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Senegal 0-1 Algeria: Five things we learned

Senegal 0-1 Algeria: Five things we learned
Source: Ghana/Joy Sports/Justin Akowuah
Date: 19-07-2019 Time: 11:07:37:pm
Algeria players and staff celebrate with the trophy in Cairo. Photograph: Khaled Desouki/AFP/Getty Images

Algeria beat Senegal in the final of 2019 Africa Cup of Nations staged in Egypt.

The Al Sadd striker Baghdad Bounedjah scored the solitary goal as his strike came off an outstretched Salif Sane with his deflected shot leaving Senegalese goalkeeper Alfred Gomis helpless.

Djamel Belmadi is now the first local coach to win the title since Stephen Keshi achieved this feat with Nigeria in 2013.

Here are Five things we learned from the final.

A forgettable finale

The final did not live up to its potential in terms of the quality displayed. After Baghdad Bounedjah’s goal in the second minute, the Algerians sat back with no intent to add another goal as early as the first half. Senegal piled the pressure on the Algerians but misfired all game as none of their 12 shots went past Algerian goalkeeper Rais M’Bolhi.

The Algerians, on the other hand, proved to be efficient as they had two shots on goal which were all on target. There were a combined fifty fouls in this year’s finals from both teams showing the amount of physicality and preventing the game to flow freely.

Aliou Cisse no match for Djamel Belmadi.

These two coaches have shown that they are the best coaches out of the pile on the African continent currently. Djamel Belmadi’s side were noted for being the best defensive side conceding two goals throughout the tournament.

Aliou Cisse’s side did not take long as they found their feet and performed efficiently except losing to Belmadi’s side twice. On both occasions, Cisse had no answers for Belmadi’s tactics losing to him in the group game and again in the final. 

Senegal beat Algeria thrice and drew once when both coaches used to be active footballers for their respective national teams. It seems to have changed since they both took in charge of their national teams.

Aggressive Algerians

The Desert Foxes got their desired quick start and scored one of the strangest opening goals in a final. Baghdad Bounedjah’s goal gave Djamel Belmadi’s side the desired start they have been looking for all tournament.

The Algerians look to score first from the sustained pressure and sit deep. After the goal, there were a series of fouls from the Algerians. They tackled aggressively all game committing 14 fouls in the first half and 32 fouls the entire match. A combination of tough tackles and tactical fouls from the North Africans was the highlight of their finals after their goal.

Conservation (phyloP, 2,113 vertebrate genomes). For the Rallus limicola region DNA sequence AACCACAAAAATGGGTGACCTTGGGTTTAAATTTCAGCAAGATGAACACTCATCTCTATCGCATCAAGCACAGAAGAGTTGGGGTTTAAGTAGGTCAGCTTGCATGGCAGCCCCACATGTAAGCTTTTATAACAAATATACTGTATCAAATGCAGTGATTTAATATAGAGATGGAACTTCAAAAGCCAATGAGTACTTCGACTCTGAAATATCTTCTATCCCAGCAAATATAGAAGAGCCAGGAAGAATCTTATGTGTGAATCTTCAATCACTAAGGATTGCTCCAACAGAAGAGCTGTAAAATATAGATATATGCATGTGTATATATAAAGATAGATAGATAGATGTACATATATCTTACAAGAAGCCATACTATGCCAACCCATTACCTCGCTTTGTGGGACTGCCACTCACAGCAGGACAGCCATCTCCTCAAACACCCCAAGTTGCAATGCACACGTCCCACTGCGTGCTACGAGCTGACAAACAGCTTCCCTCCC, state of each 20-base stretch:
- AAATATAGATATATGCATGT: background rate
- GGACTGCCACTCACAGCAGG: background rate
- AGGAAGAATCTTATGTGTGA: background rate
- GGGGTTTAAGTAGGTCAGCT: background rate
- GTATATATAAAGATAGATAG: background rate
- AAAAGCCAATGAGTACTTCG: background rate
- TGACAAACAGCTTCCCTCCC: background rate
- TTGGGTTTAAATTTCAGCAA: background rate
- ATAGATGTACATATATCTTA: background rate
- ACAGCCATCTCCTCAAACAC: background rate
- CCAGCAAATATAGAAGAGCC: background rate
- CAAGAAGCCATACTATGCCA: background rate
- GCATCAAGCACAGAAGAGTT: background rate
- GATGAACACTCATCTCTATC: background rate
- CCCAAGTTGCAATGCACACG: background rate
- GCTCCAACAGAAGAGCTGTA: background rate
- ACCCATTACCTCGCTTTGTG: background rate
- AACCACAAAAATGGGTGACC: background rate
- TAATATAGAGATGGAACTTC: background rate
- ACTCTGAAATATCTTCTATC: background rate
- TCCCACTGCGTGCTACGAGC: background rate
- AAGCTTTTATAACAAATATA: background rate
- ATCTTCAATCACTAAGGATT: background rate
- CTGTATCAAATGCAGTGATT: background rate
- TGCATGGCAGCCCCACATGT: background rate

Ismael Bennacer the unsung hero


The midfielder was the engine behind Algeria’s title success right from the beginning of the tournament. Playing alongside the solid Adlene Guedioura in the heart of the Algerian midfield, Bennacer delivered both defensively and offensively.

Ismael Bennacer was one of two players in this year’s tournament to complete more than 10 dribbles and 10 plus tackles alongside Riyad Mahrez.

The Empoli midfielder completed an impressive 12 dribbles and made 10 successful tackles. Bennacer also notched a tournament high three assists tying with Ivory Coast's Franck Kessie.

The 21-year-old deservedly won the player and young player of the tournament. 

Algeria deserved champions

The Algerians played remarkably well during the whole tournament and carried their impressive run of form to the finals.

The Desert Foxes scored 13 goals in the tournament, conceding two and won every group game without conceding a single goal.

Coach Djamel Belmadi showed his tactical prowess by adopting a system that did not solely rely on Manchester City winger Riyad Mahrez. The system allowed most of their players to shine as Baghdad Bounedjah, Youcef Belaili, Adlene Guedioura and player of the tournament Ismael Bennacer delivered consistent performances throughout.

Their defensive discipline was also impressive as Djamel Benlamri, Aissa Mandi and Ramy Bensabaini protected goalkeeper Rais M’Bolhi.

Adam Ounas and Islam Slimani also played their instrumental roles from the bench whenever they were called upon.

One of the most notable achievements for the Desert Foxes was that they never conceded first in a game during the tournament. It would have been surprised if Algeria who were the most balanced team in the tournament did not lift the trophy. 

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